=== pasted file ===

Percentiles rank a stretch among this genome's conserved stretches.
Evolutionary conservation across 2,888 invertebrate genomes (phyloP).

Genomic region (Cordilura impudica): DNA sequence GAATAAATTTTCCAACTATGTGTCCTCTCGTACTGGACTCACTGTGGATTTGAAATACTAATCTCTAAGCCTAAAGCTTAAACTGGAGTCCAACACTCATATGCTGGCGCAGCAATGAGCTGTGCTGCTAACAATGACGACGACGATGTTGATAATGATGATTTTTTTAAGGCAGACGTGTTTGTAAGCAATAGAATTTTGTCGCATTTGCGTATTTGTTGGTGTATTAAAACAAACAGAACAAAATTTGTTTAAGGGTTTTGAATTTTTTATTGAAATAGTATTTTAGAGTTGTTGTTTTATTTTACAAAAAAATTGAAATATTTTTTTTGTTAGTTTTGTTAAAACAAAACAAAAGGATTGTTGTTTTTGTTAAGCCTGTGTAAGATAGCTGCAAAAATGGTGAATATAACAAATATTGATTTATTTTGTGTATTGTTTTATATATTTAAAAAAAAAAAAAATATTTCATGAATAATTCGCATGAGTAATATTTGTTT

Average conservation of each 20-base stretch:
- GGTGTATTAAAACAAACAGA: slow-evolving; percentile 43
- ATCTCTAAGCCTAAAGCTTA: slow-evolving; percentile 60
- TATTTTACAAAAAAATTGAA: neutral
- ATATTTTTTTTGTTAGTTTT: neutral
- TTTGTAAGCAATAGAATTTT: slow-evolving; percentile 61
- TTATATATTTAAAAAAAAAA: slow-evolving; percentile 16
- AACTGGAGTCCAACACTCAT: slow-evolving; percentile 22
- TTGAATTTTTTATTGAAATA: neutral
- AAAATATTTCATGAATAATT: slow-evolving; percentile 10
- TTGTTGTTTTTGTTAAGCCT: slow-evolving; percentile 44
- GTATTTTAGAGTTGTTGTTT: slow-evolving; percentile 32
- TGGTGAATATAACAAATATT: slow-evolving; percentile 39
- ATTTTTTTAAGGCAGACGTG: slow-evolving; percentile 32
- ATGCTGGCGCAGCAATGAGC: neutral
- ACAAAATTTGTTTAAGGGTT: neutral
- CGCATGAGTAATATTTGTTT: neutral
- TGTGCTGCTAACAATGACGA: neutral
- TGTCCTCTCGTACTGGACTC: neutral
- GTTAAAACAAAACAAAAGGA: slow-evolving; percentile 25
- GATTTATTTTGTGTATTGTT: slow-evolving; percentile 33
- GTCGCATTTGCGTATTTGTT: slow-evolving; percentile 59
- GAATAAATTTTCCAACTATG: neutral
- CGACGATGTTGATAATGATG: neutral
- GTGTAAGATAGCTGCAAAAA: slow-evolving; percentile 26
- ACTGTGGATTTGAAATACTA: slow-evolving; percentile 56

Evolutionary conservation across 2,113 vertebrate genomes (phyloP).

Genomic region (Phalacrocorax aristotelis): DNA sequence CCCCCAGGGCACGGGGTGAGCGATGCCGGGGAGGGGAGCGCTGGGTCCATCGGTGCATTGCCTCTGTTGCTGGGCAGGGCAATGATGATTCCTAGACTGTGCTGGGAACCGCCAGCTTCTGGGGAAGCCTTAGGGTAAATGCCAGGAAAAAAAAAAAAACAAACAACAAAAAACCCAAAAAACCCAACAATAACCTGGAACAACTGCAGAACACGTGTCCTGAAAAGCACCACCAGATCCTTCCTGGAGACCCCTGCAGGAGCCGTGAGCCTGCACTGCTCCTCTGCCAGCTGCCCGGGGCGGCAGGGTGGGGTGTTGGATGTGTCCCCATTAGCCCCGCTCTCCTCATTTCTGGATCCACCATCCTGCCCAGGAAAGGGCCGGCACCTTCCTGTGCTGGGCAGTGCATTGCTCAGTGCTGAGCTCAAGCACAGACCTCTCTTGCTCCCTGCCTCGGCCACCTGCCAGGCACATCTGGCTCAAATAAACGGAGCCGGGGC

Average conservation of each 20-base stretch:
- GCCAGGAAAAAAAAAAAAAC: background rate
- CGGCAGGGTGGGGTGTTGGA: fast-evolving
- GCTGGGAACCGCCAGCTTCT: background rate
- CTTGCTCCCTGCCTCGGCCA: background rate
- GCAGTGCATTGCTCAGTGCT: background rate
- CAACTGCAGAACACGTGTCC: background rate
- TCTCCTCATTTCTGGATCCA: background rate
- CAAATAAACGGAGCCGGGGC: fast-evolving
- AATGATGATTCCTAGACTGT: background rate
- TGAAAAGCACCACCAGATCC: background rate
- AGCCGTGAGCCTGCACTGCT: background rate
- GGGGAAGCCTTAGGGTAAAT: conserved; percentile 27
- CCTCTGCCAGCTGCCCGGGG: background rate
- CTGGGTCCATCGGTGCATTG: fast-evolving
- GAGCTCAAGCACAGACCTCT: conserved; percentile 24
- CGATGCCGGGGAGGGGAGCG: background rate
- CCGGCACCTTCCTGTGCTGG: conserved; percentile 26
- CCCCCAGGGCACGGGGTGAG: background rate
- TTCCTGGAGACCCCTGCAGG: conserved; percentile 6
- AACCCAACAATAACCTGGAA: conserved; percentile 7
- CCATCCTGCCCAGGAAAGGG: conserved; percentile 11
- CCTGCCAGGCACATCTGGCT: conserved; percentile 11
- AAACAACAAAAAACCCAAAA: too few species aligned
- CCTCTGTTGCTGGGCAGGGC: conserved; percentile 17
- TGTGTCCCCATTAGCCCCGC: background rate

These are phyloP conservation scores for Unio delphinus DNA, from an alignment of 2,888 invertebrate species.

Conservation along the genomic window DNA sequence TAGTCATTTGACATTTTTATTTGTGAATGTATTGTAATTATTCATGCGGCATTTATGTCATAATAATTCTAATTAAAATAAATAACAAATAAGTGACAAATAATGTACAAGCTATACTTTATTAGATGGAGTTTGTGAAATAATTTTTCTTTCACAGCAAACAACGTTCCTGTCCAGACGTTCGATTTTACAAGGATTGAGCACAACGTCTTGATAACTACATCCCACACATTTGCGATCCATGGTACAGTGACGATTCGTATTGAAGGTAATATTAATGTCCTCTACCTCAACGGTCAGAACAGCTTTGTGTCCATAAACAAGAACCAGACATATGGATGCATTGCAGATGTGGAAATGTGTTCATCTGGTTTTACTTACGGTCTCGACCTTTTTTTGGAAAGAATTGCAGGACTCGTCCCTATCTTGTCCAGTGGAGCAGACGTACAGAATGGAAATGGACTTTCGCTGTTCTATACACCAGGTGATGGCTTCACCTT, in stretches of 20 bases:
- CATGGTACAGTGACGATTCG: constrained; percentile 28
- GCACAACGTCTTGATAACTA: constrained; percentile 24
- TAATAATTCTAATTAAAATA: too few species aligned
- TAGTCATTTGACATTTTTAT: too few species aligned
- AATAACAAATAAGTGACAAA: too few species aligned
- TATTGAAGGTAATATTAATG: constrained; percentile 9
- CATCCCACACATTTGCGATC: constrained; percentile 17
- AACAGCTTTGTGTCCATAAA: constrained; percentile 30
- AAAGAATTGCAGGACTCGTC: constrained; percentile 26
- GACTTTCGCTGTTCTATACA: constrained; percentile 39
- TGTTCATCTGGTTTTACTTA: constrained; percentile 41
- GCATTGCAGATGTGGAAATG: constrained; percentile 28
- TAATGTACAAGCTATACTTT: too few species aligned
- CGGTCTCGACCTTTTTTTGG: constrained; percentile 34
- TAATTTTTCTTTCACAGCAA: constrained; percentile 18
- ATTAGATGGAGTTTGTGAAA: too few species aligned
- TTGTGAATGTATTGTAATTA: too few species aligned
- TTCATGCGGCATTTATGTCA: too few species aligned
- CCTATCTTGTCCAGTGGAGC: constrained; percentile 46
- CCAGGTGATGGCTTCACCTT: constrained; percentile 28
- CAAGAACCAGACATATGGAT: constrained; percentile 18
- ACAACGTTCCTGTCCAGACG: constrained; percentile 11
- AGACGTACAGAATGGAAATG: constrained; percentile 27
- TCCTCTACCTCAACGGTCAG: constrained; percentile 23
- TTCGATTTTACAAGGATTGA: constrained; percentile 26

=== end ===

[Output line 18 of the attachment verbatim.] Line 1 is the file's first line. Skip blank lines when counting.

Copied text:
- ATGCTGGCGCAGCAATGAGC: neutral